I’m Speaking Out Loud

You're damn right I'm speaking out loud.

You’re damn right I’m speaking out loud.

It took some time, but I got my Writers Speaking Out Loud t-shirt, and decided to wear it to my day of art festival hopping in Laguna Beach , California over the July 4th holiday.  My understanding is that the Tea Party backed wing of South Carolina’s Republican party offered a so-called compromise to the state’s higher education funding debacle.  In case you’re not aware, ultra-conservatives in the legislature were outraged that the College of Charleston and the University of South Carolina-Upstate included two gay and lesbian themed titles on their required reading lists. These lawmakers were so outraged that they pulled a significant amount of funding from the budgets of the two colleges.

Their attempt to level government sponsored censorship on these two institutions of higher learning was appropriately met with even more outrage by sensible members of the human race.  The GOP-run legislature balked at first and tried to turn a blind-homophobic eye to the protests, but pressure mounted so they decided to put funding back in the budget with a caveat.  The two colleges are required to teach documents about American ideals, including, but not limited to the Constitution.  I’m guessing in their pea-sized brains they saw this as alternate teachings that would thwart the homosexual agenda.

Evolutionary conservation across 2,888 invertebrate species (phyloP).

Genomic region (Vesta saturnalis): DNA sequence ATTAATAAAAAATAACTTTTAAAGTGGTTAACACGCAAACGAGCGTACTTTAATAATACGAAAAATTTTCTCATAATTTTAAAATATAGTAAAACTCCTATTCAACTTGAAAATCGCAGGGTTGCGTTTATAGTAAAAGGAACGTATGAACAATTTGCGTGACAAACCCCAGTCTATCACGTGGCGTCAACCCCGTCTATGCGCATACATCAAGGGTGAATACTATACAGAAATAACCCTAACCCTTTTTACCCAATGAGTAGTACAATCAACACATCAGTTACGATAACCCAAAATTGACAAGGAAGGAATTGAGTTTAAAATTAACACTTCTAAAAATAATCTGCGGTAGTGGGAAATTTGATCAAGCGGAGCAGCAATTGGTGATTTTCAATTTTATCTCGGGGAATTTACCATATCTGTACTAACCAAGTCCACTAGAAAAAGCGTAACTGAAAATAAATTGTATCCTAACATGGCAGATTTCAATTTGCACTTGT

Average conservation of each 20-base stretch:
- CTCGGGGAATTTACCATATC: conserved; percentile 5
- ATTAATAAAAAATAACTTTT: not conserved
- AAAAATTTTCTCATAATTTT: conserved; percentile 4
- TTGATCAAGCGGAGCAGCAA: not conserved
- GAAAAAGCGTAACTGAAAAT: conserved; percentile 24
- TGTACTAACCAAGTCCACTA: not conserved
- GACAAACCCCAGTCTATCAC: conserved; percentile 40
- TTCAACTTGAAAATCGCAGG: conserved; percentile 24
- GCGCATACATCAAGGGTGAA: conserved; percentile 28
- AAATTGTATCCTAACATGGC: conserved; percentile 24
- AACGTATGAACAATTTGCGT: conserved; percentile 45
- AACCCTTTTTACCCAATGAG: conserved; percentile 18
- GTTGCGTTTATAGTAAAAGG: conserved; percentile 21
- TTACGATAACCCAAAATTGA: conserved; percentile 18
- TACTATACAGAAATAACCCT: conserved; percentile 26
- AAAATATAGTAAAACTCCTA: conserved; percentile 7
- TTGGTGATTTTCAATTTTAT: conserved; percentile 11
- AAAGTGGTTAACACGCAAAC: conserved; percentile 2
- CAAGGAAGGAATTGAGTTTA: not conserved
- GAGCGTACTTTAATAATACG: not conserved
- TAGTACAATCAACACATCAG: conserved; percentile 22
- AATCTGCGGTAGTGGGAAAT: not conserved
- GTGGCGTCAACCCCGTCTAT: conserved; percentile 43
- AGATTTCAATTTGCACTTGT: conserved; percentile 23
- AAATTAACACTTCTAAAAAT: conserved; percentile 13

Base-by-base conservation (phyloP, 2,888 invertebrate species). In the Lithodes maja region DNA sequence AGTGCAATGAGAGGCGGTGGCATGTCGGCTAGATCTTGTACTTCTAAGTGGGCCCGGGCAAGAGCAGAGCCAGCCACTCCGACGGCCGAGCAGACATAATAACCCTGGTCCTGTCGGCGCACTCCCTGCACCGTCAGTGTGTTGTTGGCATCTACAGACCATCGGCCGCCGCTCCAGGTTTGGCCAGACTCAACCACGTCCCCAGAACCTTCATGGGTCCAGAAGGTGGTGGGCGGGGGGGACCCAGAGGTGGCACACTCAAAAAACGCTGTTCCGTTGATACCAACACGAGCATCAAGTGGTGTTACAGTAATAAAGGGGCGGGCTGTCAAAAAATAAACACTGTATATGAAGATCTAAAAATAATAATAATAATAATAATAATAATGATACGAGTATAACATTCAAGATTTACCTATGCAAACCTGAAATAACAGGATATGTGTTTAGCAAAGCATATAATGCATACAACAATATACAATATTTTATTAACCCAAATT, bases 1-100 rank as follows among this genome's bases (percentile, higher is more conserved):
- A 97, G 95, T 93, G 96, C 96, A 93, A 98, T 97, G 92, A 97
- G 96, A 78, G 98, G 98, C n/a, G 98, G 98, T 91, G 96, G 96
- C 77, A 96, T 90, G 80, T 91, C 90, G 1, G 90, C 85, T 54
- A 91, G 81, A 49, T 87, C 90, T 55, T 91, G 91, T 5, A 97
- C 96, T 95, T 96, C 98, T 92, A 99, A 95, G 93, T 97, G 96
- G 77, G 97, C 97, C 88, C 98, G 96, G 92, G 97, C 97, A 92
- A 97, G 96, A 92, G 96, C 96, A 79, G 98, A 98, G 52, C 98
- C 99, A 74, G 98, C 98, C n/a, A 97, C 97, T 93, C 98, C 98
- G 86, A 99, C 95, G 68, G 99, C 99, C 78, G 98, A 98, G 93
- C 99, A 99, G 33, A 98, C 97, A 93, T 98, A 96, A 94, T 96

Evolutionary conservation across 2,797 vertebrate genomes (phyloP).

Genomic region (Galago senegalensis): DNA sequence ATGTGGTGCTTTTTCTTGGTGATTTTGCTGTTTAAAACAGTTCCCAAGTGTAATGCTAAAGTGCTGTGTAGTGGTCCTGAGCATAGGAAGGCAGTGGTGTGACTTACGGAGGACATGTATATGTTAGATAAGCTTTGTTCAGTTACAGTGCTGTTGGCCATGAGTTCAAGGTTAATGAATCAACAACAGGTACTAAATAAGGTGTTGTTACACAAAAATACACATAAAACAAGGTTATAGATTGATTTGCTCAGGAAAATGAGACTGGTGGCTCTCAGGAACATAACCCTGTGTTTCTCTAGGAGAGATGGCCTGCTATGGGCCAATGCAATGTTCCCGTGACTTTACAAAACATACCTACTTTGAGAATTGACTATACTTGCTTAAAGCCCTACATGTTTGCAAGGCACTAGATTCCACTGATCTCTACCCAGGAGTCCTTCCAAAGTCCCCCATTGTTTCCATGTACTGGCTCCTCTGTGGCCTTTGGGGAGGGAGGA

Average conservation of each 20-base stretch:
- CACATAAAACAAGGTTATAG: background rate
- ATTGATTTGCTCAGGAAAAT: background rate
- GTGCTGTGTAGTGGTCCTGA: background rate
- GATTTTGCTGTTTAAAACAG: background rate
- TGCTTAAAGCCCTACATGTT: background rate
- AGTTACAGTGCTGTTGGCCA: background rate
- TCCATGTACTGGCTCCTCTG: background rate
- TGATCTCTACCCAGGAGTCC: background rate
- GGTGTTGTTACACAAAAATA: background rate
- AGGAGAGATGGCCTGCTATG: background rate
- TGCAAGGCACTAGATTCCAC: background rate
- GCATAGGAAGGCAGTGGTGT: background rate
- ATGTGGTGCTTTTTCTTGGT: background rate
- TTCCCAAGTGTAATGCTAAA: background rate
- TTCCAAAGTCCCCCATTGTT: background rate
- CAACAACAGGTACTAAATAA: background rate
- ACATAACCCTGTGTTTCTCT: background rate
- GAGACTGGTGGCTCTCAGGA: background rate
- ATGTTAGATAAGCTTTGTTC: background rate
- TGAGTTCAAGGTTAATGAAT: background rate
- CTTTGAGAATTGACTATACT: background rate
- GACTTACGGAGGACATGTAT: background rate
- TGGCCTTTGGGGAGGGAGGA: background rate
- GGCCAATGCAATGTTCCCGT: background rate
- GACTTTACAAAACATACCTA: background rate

Calling this a compromise, our Tea Party backed governor Nikki Haley signed the legislation.  This is not a compromise.  It is still censorship because they are forcing the colleges to spend funding on a curriculum that is meant to counterbalance what they deem as un-American ideals and even worse, it paints the homosexual lifestyle as something that is not protected by the Constitution.  Nothing could be further from the truth.

I grow increasingly weary of the notion that religious ideals trump individual freedoms in this country.  I try to steer away from politics on this blog as much as possible, but I fear the need for me to be more politically active is becoming increasingly more necessary.  I don’t have much of a voice, but I feel a calling to lend what I do have to the principled protests over the religious extremists’ creep of influence into our lives.